AbstractStudents attending this course will be able to implement core algorithms of Computer Graphics.
Computer graphics is used to visualise data in video games, virtual & augmented reality, simulations, and many other areas, like medicine and data visualisation. This course provides an overview over the most important concepts of 3D computer graphics. It includes an introduction to both rasterized and ray-traced graphics.
Students will implement the major components of a traditional projective rendering pipeline:
- bump mappinge
- nvironment mapping
- shadow mapping
- deferred shading
In addition, the student will be supervised in the acquisition of specialized knowledge in the graphics-programming area of their choice. Example topics include:
- parameterized surfaces
- physically based rendering
- particle systems
- voxel rendering
Students need to be able to perform basic programming tasks and have a foundational understanding of discrete mathematics, especially vector and matrix operations.
Intended learning outcomes
After the course, the student should be able to:
- Implement interactive graphics using OpenGL
- Outline and describe the steps in the rasterization pipeline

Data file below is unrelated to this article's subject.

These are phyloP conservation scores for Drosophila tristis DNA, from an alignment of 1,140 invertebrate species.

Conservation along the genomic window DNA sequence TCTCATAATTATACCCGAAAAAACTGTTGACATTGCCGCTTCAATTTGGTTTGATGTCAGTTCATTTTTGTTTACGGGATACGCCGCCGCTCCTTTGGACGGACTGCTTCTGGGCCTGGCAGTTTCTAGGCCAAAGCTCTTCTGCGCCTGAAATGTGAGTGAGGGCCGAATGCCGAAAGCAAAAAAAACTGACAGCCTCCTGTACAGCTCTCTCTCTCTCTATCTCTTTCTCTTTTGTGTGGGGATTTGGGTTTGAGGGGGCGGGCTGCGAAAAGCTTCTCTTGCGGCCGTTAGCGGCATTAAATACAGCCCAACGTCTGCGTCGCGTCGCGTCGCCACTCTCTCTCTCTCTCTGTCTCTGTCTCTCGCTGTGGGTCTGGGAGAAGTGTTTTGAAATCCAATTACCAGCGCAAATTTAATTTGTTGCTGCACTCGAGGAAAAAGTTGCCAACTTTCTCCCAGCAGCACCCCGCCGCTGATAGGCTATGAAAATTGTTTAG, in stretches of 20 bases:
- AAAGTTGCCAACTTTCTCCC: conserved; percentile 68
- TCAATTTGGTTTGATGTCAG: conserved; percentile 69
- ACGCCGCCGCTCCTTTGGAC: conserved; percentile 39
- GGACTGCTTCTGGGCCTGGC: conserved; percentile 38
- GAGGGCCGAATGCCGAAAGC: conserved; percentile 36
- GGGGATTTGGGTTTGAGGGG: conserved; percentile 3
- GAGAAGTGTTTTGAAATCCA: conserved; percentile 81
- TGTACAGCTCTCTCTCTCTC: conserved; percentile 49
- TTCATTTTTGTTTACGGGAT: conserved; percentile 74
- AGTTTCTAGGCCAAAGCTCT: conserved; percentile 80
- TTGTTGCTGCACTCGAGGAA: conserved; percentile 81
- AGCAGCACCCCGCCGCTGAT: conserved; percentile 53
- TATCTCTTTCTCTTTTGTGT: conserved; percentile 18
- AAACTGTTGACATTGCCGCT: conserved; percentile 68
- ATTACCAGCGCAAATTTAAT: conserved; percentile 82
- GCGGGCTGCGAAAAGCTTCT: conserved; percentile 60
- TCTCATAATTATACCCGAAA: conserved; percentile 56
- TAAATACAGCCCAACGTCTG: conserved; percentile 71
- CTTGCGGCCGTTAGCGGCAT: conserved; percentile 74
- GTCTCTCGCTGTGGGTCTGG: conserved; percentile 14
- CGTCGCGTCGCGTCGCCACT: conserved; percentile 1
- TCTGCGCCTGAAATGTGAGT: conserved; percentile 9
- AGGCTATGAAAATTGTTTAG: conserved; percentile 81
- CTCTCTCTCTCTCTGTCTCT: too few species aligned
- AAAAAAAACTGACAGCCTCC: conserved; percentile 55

- Describe the main differences between rasterization and ray-tracing
- Describe light/material interaction and how it relates to lighting model
- Program GLSL shaders for the lighting and other effects
- Use linear algebra to perform the transformations between coordinate spaces in the graphics pipeline
- Implement applications with geometry, textures, shaders, and lights
- Explain the math and theory behind virtual cameras in computer graphics
- Describe advanced rendering techniques such as shadow mappings and deferred shading
- Analyze, implement and explain a topic of their choice. The topic must be related to the core content of the course
Foundational study in which text and online resources provide the background for in-depth programming assignments. Classes will also include supervised project work and introductions to advanced topics.
Weekly exercises are not handed in but their solutions are published after one week.
The final project is developed individually.
There are four mandatory activities that have to be handed in. Students can develop these activities in groups.
The student will receive the grade NA (not approved) at the ordinary exam, if the mandatory activities are not approved and the student will use an exam attempt.
The course literature is published in the course page in LearnIT.
Student Activity BudgetEstimated distribution of learning activities for the typical student
- Preparation for lectures and exercises: 15%
- Lectures: 15%
- Exercises: 15%
- Assignments: 20%
- Project work, supervision included: 25%
- Exam with preparation: 10%
Ordinary examExam type:
D: Submission of written work with following oral, External (7-point scale)
D22: Submission with following oral exam supplemented by the submission.
Submission of an individual project including source code, binaries (if any) and a short report describing the implementation details and the theory used.
The exam will cover both the curriculum as well a project.